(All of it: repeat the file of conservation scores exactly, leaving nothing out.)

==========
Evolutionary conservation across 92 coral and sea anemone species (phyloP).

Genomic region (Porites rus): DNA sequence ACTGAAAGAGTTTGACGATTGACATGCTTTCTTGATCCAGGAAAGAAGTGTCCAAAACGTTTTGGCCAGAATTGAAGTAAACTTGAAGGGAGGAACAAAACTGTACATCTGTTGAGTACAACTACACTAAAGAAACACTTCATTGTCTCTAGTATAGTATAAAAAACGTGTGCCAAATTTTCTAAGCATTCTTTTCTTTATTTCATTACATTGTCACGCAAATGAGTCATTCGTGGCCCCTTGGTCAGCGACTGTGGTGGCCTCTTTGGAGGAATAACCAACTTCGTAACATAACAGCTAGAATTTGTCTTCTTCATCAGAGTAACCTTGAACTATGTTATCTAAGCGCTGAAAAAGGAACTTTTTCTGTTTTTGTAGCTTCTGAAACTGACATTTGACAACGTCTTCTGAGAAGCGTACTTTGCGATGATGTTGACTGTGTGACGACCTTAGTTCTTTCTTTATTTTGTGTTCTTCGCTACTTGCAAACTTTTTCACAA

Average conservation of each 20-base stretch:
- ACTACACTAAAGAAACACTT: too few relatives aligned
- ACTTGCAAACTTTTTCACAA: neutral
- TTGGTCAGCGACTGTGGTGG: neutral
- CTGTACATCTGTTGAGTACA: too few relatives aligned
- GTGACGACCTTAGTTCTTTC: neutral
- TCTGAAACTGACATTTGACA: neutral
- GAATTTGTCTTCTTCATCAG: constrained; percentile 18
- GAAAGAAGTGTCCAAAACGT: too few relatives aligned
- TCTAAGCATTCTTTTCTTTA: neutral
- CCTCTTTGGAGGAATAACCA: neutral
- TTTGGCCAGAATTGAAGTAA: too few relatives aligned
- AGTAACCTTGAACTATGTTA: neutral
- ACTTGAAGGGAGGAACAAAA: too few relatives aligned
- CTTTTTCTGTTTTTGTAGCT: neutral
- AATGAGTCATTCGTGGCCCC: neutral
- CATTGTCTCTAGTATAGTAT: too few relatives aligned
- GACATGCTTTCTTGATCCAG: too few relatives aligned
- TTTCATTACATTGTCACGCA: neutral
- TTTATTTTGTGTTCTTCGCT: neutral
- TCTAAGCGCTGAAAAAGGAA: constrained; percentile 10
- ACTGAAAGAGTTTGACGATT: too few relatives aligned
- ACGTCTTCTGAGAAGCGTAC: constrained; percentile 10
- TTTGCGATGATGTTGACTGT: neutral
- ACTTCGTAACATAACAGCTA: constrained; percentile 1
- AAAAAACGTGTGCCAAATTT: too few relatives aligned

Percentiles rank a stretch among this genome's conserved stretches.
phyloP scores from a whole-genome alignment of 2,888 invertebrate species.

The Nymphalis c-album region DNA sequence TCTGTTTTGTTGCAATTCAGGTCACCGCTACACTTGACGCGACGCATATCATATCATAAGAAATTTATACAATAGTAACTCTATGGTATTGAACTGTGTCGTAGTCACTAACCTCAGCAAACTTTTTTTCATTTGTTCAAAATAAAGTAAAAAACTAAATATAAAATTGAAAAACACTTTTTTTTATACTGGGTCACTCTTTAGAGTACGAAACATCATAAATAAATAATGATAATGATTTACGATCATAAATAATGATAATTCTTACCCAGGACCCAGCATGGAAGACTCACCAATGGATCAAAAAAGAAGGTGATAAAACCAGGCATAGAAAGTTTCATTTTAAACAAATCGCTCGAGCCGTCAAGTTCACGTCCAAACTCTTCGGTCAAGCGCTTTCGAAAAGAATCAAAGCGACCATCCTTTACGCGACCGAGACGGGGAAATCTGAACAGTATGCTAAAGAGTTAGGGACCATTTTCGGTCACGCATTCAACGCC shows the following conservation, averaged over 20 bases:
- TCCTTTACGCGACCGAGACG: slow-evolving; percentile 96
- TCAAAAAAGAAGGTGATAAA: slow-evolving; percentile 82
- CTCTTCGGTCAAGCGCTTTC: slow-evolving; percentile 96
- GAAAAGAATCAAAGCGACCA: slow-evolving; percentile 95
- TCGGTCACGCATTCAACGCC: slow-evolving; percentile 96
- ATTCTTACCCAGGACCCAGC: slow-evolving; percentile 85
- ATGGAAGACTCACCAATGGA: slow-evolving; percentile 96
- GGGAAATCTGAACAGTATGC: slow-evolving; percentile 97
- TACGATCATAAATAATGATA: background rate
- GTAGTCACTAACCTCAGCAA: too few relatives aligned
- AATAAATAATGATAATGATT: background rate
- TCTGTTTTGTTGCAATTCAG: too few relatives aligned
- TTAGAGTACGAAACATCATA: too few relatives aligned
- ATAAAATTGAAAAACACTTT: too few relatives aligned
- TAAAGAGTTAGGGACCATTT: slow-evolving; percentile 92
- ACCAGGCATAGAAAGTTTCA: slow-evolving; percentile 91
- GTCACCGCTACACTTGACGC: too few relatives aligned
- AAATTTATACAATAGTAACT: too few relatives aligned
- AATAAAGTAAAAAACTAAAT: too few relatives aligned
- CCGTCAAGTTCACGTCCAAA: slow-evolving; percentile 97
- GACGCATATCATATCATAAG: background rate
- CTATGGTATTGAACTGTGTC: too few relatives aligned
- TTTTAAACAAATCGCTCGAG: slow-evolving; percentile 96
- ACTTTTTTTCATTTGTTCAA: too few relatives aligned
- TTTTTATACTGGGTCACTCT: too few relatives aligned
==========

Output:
Evolutionary conservation across 92 coral and sea anemone species (phyloP).

Genomic region (Porites rus): DNA sequence ACTGAAAGAGTTTGACGATTGACATGCTTTCTTGATCCAGGAAAGAAGTGTCCAAAACGTTTTGGCCAGAATTGAAGTAAACTTGAAGGGAGGAACAAAACTGTACATCTGTTGAGTACAACTACACTAAAGAAACACTTCATTGTCTCTAGTATAGTATAAAAAACGTGTGCCAAATTTTCTAAGCATTCTTTTCTTTATTTCATTACATTGTCACGCAAATGAGTCATTCGTGGCCCCTTGGTCAGCGACTGTGGTGGCCTCTTTGGAGGAATAACCAACTTCGTAACATAACAGCTAGAATTTGTCTTCTTCATCAGAGTAACCTTGAACTATGTTATCTAAGCGCTGAAAAAGGAACTTTTTCTGTTTTTGTAGCTTCTGAAACTGACATTTGACAACGTCTTCTGAGAAGCGTACTTTGCGATGATGTTGACTGTGTGACGACCTTAGTTCTTTCTTTATTTTGTGTTCTTCGCTACTTGCAAACTTTTTCACAA

Average conservation of each 20-base stretch:
- ACTACACTAAAGAAACACTT: too few relatives aligned
- ACTTGCAAACTTTTTCACAA: neutral
- TTGGTCAGCGACTGTGGTGG: neutral
- CTGTACATCTGTTGAGTACA: too few relatives aligned
- GTGACGACCTTAGTTCTTTC: neutral
- TCTGAAACTGACATTTGACA: neutral
- GAATTTGTCTTCTTCATCAG: constrained; percentile 18
- GAAAGAAGTGTCCAAAACGT: too few relatives aligned
- TCTAAGCATTCTTTTCTTTA: neutral
- CCTCTTTGGAGGAATAACCA: neutral
- TTTGGCCAGAATTGAAGTAA: too few relatives aligned
- AGTAACCTTGAACTATGTTA: neutral
- ACTTGAAGGGAGGAACAAAA: too few relatives aligned
- CTTTTTCTGTTTTTGTAGCT: neutral
- AATGAGTCATTCGTGGCCCC: neutral
- CATTGTCTCTAGTATAGTAT: too few relatives aligned
- GACATGCTTTCTTGATCCAG: too few relatives aligned
- TTTCATTACATTGTCACGCA: neutral
- TTTATTTTGTGTTCTTCGCT: neutral
- TCTAAGCGCTGAAAAAGGAA: constrained; percentile 10
- ACTGAAAGAGTTTGACGATT: too few relatives aligned
- ACGTCTTCTGAGAAGCGTAC: constrained; percentile 10
- TTTGCGATGATGTTGACTGT: neutral
- ACTTCGTAACATAACAGCTA: constrained; percentile 1
- AAAAAACGTGTGCCAAATTT: too few relatives aligned

Percentiles rank a stretch among this genome's conserved stretches.
phyloP scores from a whole-genome alignment of 2,888 invertebrate species.

The Nymphalis c-album region DNA sequence TCTGTTTTGTTGCAATTCAGGTCACCGCTACACTTGACGCGACGCATATCATATCATAAGAAATTTATACAATAGTAACTCTATGGTATTGAACTGTGTCGTAGTCACTAACCTCAGCAAACTTTTTTTCATTTGTTCAAAATAAAGTAAAAAACTAAATATAAAATTGAAAAACACTTTTTTTTATACTGGGTCACTCTTTAGAGTACGAAACATCATAAATAAATAATGATAATGATTTACGATCATAAATAATGATAATTCTTACCCAGGACCCAGCATGGAAGACTCACCAATGGATCAAAAAAGAAGGTGATAAAACCAGGCATAGAAAGTTTCATTTTAAACAAATCGCTCGAGCCGTCAAGTTCACGTCCAAACTCTTCGGTCAAGCGCTTTCGAAAAGAATCAAAGCGACCATCCTTTACGCGACCGAGACGGGGAAATCTGAACAGTATGCTAAAGAGTTAGGGACCATTTTCGGTCACGCATTCAACGCC shows the following conservation, averaged over 20 bases:
- TCCTTTACGCGACCGAGACG: slow-evolving; percentile 96
- TCAAAAAAGAAGGTGATAAA: slow-evolving; percentile 82
- CTCTTCGGTCAAGCGCTTTC: slow-evolving; percentile 96
- GAAAAGAATCAAAGCGACCA: slow-evolving; percentile 95
- TCGGTCACGCATTCAACGCC: slow-evolving; percentile 96
- ATTCTTACCCAGGACCCAGC: slow-evolving; percentile 85
- ATGGAAGACTCACCAATGGA: slow-evolving; percentile 96
- GGGAAATCTGAACAGTATGC: slow-evolving; percentile 97
- TACGATCATAAATAATGATA: background rate
- GTAGTCACTAACCTCAGCAA: too few relatives aligned
- AATAAATAATGATAATGATT: background rate
- TCTGTTTTGTTGCAATTCAG: too few relatives aligned
- TTAGAGTACGAAACATCATA: too few relatives aligned
- ATAAAATTGAAAAACACTTT: too few relatives aligned
- TAAAGAGTTAGGGACCATTT: slow-evolving; percentile 92
- ACCAGGCATAGAAAGTTTCA: slow-evolving; percentile 91
- GTCACCGCTACACTTGACGC: too few relatives aligned
- AAATTTATACAATAGTAACT: too few relatives aligned
- AATAAAGTAAAAAACTAAAT: too few relatives aligned
- CCGTCAAGTTCACGTCCAAA: slow-evolving; percentile 97
- GACGCATATCATATCATAAG: background rate
- CTATGGTATTGAACTGTGTC: too few relatives aligned
- TTTTAAACAAATCGCTCGAG: slow-evolving; percentile 96
- ACTTTTTTTCATTTGTTCAA: too few relatives aligned
- TTTTTATACTGGGTCACTCT: too few relatives aligned